The modern day funeral…
Not so long ago it was customary to attend a funeral in a church, wear black, and pray for the soul of the departed. As we become more ethnically diverse and as the practice of formal religion declines, rituals to observe a person’s passing are changing. “The largely Christian population in the United States began declining between 2007 and 2014. During that time the number of people who self-identified as Christian fell a full 8 percent.” (Pew Research) Since then, the decline continues, while Eastern traditions and multi-faithed individuals increase. A growing number of people identify as multifaith, adhering to more than one religious tradition, such as a Buddhist-Christian. Death rituals of these individuals reflect the beliefs, ideas and elements of more than one tradition.
Expressions such as “Life Celebration” unheard of just 20 years ago, are now regularly used, but have no common meaning. A variety of rituals are listed in obituaries these days, namely, that there will be a memorial service, celebration of life, reception, or visitation with the family, and it will be taking place at a hall, church, restaurant, funeral home or other venue. The fact is that there is no universal structure for these and so it is impossible to know what to expect.
The motivations for gathering when a loved one has died have likewise shifted. In the past, funeral rituals focused on safe passage of the deceased to their new life. While this may remain one of the objectives in some services, the emphasis has shifted to highlighting the deceased’s life accomplishments and comforting the survivors. The eulogy has become the centerpiece of many services rather than the prayers. Rites for evangelical Christians still place a strong emphasis on Jesus’ gift of salvation to their loved one, while Buddhists and Hindus continue to emphasize the cycle of living and dying and living again. Some mourners rebel against any mention of the imperfect nature of their loved one, opting for rituals that focus on heaven already gained. For atheists or those who wish to focus solely on the humanity of a person without spiritual mention, secular funerals have also become popular.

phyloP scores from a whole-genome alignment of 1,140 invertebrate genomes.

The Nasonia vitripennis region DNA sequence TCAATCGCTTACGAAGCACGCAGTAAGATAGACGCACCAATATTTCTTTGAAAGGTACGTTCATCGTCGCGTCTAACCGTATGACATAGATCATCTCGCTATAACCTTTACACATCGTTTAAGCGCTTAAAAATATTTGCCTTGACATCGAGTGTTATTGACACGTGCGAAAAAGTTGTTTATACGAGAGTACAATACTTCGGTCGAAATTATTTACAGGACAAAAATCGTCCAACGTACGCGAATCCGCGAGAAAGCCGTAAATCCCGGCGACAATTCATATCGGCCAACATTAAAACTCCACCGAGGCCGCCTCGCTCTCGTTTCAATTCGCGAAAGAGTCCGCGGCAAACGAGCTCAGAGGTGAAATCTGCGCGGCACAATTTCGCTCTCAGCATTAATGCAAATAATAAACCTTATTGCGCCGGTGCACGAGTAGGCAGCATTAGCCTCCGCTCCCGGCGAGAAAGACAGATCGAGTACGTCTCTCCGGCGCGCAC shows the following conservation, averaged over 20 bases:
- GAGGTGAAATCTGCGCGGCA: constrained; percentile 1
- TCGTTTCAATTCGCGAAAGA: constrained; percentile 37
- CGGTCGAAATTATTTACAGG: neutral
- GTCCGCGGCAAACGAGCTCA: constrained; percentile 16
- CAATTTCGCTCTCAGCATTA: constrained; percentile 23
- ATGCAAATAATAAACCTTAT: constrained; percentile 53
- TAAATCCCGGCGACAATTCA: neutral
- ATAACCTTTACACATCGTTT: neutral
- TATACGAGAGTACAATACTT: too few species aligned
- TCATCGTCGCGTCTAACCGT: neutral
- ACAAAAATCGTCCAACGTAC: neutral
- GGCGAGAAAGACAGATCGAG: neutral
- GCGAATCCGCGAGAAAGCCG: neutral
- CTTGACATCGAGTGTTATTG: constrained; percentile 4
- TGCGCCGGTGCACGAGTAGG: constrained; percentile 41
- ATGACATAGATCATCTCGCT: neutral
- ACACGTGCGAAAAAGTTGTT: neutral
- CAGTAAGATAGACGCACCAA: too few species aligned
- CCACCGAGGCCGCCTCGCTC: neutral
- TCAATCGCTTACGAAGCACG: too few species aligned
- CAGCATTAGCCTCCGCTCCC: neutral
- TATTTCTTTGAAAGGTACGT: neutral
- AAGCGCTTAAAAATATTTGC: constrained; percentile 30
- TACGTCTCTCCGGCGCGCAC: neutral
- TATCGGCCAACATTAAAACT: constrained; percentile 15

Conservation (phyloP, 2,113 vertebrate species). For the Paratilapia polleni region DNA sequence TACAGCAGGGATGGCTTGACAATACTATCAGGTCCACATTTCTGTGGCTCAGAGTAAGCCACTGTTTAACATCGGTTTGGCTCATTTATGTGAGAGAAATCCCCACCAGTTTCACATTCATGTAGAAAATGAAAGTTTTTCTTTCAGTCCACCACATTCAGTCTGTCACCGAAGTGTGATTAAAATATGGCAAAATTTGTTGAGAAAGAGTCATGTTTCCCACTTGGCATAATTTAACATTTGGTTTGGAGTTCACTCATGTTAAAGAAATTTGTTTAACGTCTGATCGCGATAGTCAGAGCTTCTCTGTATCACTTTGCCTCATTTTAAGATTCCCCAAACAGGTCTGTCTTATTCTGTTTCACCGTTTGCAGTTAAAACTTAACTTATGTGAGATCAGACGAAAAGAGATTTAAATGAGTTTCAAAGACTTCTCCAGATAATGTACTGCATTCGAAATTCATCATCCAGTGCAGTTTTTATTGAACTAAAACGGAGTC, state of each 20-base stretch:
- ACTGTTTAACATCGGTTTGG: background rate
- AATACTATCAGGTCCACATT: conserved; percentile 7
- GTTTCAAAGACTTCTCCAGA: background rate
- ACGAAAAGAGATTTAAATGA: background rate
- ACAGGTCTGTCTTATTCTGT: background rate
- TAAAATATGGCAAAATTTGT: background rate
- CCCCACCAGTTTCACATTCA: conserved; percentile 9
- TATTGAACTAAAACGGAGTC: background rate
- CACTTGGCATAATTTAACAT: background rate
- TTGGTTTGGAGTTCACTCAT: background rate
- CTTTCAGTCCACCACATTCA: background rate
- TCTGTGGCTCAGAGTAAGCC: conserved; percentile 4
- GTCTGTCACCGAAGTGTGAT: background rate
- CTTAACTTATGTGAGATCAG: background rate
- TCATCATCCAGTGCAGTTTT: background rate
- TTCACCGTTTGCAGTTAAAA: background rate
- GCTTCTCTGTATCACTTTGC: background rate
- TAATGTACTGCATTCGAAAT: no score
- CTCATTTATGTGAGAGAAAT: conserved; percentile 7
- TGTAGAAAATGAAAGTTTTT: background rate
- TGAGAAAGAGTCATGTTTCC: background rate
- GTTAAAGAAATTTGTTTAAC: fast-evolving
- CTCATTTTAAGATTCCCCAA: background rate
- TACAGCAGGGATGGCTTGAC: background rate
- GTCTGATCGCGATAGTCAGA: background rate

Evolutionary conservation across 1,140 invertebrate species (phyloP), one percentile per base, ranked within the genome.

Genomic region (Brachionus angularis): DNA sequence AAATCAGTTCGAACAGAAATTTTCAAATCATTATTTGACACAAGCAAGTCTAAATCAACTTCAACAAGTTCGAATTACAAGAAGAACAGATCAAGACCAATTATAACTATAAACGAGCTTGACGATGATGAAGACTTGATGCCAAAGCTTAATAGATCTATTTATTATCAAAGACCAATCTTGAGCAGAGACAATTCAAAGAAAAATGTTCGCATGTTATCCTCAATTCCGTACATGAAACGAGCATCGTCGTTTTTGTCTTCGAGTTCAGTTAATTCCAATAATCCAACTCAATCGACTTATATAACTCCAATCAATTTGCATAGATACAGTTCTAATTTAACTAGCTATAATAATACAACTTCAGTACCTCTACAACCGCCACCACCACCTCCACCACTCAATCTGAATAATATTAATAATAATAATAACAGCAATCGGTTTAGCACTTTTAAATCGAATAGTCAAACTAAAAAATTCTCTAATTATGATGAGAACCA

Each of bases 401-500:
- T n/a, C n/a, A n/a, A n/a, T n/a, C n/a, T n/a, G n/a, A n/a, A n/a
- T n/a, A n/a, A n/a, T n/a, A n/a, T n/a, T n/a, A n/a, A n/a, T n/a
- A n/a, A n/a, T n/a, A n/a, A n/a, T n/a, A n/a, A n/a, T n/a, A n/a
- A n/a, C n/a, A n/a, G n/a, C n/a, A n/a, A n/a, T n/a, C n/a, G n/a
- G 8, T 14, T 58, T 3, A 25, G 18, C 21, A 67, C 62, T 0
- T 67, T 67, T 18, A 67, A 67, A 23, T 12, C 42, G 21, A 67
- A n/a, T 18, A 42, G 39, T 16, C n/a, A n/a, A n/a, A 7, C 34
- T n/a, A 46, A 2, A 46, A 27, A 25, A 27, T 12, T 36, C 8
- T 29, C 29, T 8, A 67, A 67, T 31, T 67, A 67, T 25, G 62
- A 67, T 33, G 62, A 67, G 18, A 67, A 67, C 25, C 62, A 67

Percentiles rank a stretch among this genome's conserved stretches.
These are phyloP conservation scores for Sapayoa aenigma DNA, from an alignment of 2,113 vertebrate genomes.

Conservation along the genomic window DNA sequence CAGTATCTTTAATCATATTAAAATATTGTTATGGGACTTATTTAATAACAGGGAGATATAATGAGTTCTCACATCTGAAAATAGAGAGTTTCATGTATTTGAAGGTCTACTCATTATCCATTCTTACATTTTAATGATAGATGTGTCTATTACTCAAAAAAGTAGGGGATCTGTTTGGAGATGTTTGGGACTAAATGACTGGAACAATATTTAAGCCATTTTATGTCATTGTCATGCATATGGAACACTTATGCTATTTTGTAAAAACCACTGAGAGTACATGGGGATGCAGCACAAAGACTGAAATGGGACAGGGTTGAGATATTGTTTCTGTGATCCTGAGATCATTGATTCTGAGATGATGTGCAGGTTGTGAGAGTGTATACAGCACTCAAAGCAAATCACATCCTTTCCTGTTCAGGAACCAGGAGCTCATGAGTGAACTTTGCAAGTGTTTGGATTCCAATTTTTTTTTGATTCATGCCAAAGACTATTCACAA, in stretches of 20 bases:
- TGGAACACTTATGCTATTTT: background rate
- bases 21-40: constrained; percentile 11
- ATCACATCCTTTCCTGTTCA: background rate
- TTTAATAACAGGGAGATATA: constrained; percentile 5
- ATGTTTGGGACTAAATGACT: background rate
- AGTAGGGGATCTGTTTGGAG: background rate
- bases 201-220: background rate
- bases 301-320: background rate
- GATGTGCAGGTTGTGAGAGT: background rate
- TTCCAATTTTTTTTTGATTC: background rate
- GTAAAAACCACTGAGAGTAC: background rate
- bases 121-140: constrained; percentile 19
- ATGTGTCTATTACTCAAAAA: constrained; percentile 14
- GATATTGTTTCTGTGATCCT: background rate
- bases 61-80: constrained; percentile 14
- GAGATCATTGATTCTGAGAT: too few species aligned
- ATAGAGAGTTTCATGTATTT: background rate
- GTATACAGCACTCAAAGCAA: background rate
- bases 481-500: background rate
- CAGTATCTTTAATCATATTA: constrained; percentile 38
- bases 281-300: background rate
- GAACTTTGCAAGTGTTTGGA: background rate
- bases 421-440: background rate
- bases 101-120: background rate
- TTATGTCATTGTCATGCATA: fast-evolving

As we continue to shift from a strongly religious society to a spiritual and sometimes wholly secular one, we will continue to experience changes in how we memorialize and bury our dead. There are excellent resources online to acquaint people with rites of memorialization and burial. So if you are attending a Buddhist, Jewish, Islamic or other religious ritual, you can certainly find a website to familiarize yourself with the rite and what is expected of mourners. For less traditional rituals bearing names like “Memorial Service”, “Life Celebration” or “Remembrance Ritual”, the structure and expectations are as individual as the people planning them.
Here is a good resource to become acquainted with the different religions and their customs surrounding death and burial:
“The purpose of funeral rituals varies between religions and is dependent on time and place. Historically the purpose of most religious funerals was to aid the deceased in their passage to the next life, and this remains an important factor for many. In more recent times, and in more secular funerals, the emphasis has shifted towards providing comfort and support for the bereaved.”
by Jennifer Uzell